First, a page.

You know you want a career as a real estate agent. You haven’t committed to a specialty yet, and you’re in a position to live wherever you like. What are some of the top cities for real estate agents, and what are some variables to consider?
A.J. Smith, vice president of content at smartasset, a New York City–based firm that offers free data to address personal finance questions, says that compensation is just one factor of many that will determine where to build your career. She notes that different markets get hot at different times, but some are consistently more promising than others. Which one you’ll choose, she says, has a lot to do with the type of career you want.
Determining the top cities for real estate agents
“According to our latest study, the number-one metropolitan area in terms of average overall compensation per real estate agent—salary and commissions—is Denver,” she says. “But currently, Reno, Nevada ranks higher in our survey because that market is so hot right now. Prices there have risen so rapidly.”
Smartasset’s study, “The Top 10 Cities To Be A Real Estate Agent,” considers four factors:
- Home turnover rate (the percentage of all homes in a city that were sold in the previous year)
- The percentage change, year over year, in median sales price
- Competition, as represented by number of homes sold per agent
- Median real estate agent compensation
“The more informed you are about the markets you’re considering, the better,” Smith says. “There are some markets where turnover just isn’t happening right now. And of course moving to a new market could be advantageous in the long run, but you have to learn that area before you can start selling homes in it.”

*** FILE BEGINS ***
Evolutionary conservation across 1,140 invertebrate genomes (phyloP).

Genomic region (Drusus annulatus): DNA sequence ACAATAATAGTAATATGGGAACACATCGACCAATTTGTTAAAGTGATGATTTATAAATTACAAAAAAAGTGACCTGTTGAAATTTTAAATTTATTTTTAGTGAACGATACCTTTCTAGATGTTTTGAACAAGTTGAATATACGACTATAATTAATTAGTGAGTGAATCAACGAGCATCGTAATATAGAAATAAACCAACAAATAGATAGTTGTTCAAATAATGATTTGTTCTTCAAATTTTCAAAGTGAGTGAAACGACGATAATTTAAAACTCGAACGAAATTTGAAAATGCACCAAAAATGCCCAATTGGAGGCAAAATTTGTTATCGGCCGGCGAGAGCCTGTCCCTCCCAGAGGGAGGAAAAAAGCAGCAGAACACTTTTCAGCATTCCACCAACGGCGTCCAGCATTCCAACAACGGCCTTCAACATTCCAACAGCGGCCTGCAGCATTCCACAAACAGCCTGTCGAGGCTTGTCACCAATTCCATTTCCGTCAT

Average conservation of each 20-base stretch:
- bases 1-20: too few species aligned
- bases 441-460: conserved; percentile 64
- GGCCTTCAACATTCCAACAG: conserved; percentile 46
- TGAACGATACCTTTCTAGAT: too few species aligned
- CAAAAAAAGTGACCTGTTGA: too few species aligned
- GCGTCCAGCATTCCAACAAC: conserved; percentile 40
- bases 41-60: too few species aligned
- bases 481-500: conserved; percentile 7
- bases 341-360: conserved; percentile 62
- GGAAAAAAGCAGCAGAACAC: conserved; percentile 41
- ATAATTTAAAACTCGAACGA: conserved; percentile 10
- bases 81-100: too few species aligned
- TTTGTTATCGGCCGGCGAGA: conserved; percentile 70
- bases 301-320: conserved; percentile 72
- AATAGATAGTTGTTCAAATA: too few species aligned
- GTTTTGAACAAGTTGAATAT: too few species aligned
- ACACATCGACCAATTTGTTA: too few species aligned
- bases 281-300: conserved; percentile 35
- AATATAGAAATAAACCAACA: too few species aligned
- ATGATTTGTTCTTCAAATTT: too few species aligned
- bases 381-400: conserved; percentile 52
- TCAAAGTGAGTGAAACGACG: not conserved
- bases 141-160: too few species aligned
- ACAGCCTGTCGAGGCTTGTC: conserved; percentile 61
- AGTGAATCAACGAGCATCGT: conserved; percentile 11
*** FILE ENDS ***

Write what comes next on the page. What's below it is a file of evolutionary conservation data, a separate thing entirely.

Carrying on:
Analyzing the data
Smith explains that smartassets’ studies aren’t predictive, but they do show recent trends. And it’s sometimes possible, from examining those data, to get an idea of where a market is headed. She added that several markets that might not show up on most agents’ radar are currently worth looking into.
“Lincoln, Nebraska, has one of the highest ratios of sales per agent,” she says. “Peoria, Illinois is also very high. It could be that there are fewer full-time agents there.”
Choosing a market is often about tendencies. For example, in markets where restrictions and regulations are few, home sales are likely to blow very hot and very cold, depending on economic conditions. Markets that are heavily regulated might show consistently high demand for housing, and consequent high prices—but availability might be chronically low, keeping sales volume down. Markets that tend to have a young, transient population—such as New York City, Chicago, and San Francisco—might be good locations for an agent who specializes in rentals.
As an agent, it’s best to keep an eye not only on home sales statistics, but on the movement of employers into and out of a given market, or the development of an industry, or even legislation that might make a certain state more business-friendly, and thus likely to attract incomers. As in most walks of life, knowledge is power.
According to the smartasset study, here are the top cities for real estate agents:
- Las Vegas, Nevada
- Reno, Nevada
- Rockford, Illinois
- Eugene, Oregon
- Naples, Florida
- Sacramento, California
- San Jose, California
- Denver, Colorado
- Chicago, Illinois
- New York, New York
Learn what it takes to become a real estate agent in one of these top markets. Click on the links above, or check out the short video below.